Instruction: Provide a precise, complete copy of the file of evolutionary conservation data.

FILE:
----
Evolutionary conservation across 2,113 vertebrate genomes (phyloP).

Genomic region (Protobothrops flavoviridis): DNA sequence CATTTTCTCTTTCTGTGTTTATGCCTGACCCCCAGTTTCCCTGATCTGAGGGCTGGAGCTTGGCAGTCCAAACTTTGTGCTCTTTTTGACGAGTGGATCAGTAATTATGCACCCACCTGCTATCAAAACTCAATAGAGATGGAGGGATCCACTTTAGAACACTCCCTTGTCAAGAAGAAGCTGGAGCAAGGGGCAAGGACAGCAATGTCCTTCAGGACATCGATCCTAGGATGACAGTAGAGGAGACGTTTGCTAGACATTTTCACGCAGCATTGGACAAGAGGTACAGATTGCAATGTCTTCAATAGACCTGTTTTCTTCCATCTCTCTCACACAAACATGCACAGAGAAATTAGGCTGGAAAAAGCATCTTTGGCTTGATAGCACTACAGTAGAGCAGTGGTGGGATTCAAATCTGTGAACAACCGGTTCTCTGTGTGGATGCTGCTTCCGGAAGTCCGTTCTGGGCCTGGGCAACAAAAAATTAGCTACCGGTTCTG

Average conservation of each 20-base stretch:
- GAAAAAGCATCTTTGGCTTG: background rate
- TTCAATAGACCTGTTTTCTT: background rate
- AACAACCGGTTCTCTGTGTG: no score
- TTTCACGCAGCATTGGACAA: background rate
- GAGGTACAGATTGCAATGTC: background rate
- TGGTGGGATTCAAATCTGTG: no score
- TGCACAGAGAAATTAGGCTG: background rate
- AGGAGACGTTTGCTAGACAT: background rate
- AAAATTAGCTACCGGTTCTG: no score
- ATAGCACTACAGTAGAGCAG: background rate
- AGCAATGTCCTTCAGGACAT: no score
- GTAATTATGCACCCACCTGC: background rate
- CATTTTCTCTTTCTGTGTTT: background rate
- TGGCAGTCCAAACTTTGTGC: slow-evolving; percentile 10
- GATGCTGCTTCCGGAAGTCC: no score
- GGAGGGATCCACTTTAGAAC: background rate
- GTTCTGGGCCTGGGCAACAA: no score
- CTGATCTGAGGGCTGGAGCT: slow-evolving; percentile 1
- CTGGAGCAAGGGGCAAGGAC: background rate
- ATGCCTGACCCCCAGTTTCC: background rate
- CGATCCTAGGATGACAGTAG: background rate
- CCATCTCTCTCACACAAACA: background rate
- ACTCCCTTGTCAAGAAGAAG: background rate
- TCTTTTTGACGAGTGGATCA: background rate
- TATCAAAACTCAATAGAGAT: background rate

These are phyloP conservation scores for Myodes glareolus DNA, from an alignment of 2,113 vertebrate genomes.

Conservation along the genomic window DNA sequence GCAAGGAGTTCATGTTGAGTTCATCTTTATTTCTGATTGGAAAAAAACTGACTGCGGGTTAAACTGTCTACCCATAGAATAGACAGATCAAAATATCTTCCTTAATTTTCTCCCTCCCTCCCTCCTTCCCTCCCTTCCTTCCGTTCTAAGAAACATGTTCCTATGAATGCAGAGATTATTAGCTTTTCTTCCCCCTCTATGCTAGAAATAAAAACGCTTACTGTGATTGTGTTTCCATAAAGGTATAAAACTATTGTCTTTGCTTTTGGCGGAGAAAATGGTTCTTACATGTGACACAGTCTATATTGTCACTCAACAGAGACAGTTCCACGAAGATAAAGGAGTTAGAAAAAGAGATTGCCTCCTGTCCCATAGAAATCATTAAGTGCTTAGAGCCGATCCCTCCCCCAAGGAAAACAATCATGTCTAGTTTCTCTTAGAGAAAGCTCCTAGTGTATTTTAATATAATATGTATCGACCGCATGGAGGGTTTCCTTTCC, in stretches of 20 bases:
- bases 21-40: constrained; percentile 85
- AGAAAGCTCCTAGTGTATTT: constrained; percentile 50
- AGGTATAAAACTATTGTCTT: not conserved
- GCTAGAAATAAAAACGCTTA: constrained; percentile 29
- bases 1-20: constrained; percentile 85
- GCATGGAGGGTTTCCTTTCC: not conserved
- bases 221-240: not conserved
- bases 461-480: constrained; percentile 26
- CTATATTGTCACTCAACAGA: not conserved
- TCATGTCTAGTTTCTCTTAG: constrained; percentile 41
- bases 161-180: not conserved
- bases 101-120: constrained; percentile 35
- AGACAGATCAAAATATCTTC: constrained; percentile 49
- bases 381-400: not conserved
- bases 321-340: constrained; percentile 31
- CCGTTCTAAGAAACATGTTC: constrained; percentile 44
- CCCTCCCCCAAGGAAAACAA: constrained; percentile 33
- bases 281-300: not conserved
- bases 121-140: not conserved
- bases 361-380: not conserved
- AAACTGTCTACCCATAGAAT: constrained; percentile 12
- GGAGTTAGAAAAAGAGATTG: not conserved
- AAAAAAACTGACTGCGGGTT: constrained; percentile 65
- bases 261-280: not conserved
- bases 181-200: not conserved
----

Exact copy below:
Evolutionary conservation across 2,113 vertebrate genomes (phyloP).

Genomic region (Protobothrops flavoviridis): DNA sequence CATTTTCTCTTTCTGTGTTTATGCCTGACCCCCAGTTTCCCTGATCTGAGGGCTGGAGCTTGGCAGTCCAAACTTTGTGCTCTTTTTGACGAGTGGATCAGTAATTATGCACCCACCTGCTATCAAAACTCAATAGAGATGGAGGGATCCACTTTAGAACACTCCCTTGTCAAGAAGAAGCTGGAGCAAGGGGCAAGGACAGCAATGTCCTTCAGGACATCGATCCTAGGATGACAGTAGAGGAGACGTTTGCTAGACATTTTCACGCAGCATTGGACAAGAGGTACAGATTGCAATGTCTTCAATAGACCTGTTTTCTTCCATCTCTCTCACACAAACATGCACAGAGAAATTAGGCTGGAAAAAGCATCTTTGGCTTGATAGCACTACAGTAGAGCAGTGGTGGGATTCAAATCTGTGAACAACCGGTTCTCTGTGTGGATGCTGCTTCCGGAAGTCCGTTCTGGGCCTGGGCAACAAAAAATTAGCTACCGGTTCTG

Average conservation of each 20-base stretch:
- GAAAAAGCATCTTTGGCTTG: background rate
- TTCAATAGACCTGTTTTCTT: background rate
- AACAACCGGTTCTCTGTGTG: no score
- TTTCACGCAGCATTGGACAA: background rate
- GAGGTACAGATTGCAATGTC: background rate
- TGGTGGGATTCAAATCTGTG: no score
- TGCACAGAGAAATTAGGCTG: background rate
- AGGAGACGTTTGCTAGACAT: background rate
- AAAATTAGCTACCGGTTCTG: no score
- ATAGCACTACAGTAGAGCAG: background rate
- AGCAATGTCCTTCAGGACAT: no score
- GTAATTATGCACCCACCTGC: background rate
- CATTTTCTCTTTCTGTGTTT: background rate
- TGGCAGTCCAAACTTTGTGC: slow-evolving; percentile 10
- GATGCTGCTTCCGGAAGTCC: no score
- GGAGGGATCCACTTTAGAAC: background rate
- GTTCTGGGCCTGGGCAACAA: no score
- CTGATCTGAGGGCTGGAGCT: slow-evolving; percentile 1
- CTGGAGCAAGGGGCAAGGAC: background rate
- ATGCCTGACCCCCAGTTTCC: background rate
- CGATCCTAGGATGACAGTAG: background rate
- CCATCTCTCTCACACAAACA: background rate
- ACTCCCTTGTCAAGAAGAAG: background rate
- TCTTTTTGACGAGTGGATCA: background rate
- TATCAAAACTCAATAGAGAT: background rate

These are phyloP conservation scores for Myodes glareolus DNA, from an alignment of 2,113 vertebrate genomes.

Conservation along the genomic window DNA sequence GCAAGGAGTTCATGTTGAGTTCATCTTTATTTCTGATTGGAAAAAAACTGACTGCGGGTTAAACTGTCTACCCATAGAATAGACAGATCAAAATATCTTCCTTAATTTTCTCCCTCCCTCCCTCCTTCCCTCCCTTCCTTCCGTTCTAAGAAACATGTTCCTATGAATGCAGAGATTATTAGCTTTTCTTCCCCCTCTATGCTAGAAATAAAAACGCTTACTGTGATTGTGTTTCCATAAAGGTATAAAACTATTGTCTTTGCTTTTGGCGGAGAAAATGGTTCTTACATGTGACACAGTCTATATTGTCACTCAACAGAGACAGTTCCACGAAGATAAAGGAGTTAGAAAAAGAGATTGCCTCCTGTCCCATAGAAATCATTAAGTGCTTAGAGCCGATCCCTCCCCCAAGGAAAACAATCATGTCTAGTTTCTCTTAGAGAAAGCTCCTAGTGTATTTTAATATAATATGTATCGACCGCATGGAGGGTTTCCTTTCC, in stretches of 20 bases:
- bases 21-40: constrained; percentile 85
- AGAAAGCTCCTAGTGTATTT: constrained; percentile 50
- AGGTATAAAACTATTGTCTT: not conserved
- GCTAGAAATAAAAACGCTTA: constrained; percentile 29
- bases 1-20: constrained; percentile 85
- GCATGGAGGGTTTCCTTTCC: not conserved
- bases 221-240: not conserved
- bases 461-480: constrained; percentile 26
- CTATATTGTCACTCAACAGA: not conserved
- TCATGTCTAGTTTCTCTTAG: constrained; percentile 41
- bases 161-180: not conserved
- bases 101-120: constrained; percentile 35
- AGACAGATCAAAATATCTTC: constrained; percentile 49
- bases 381-400: not conserved
- bases 321-340: constrained; percentile 31
- CCGTTCTAAGAAACATGTTC: constrained; percentile 44
- CCCTCCCCCAAGGAAAACAA: constrained; percentile 33
- bases 281-300: not conserved
- bases 121-140: not conserved
- bases 361-380: not conserved
- AAACTGTCTACCCATAGAAT: constrained; percentile 12
- GGAGTTAGAAAAAGAGATTG: not conserved
- AAAAAAACTGACTGCGGGTT: constrained; percentile 65
- bases 261-280: not conserved
- bases 181-200: not conserved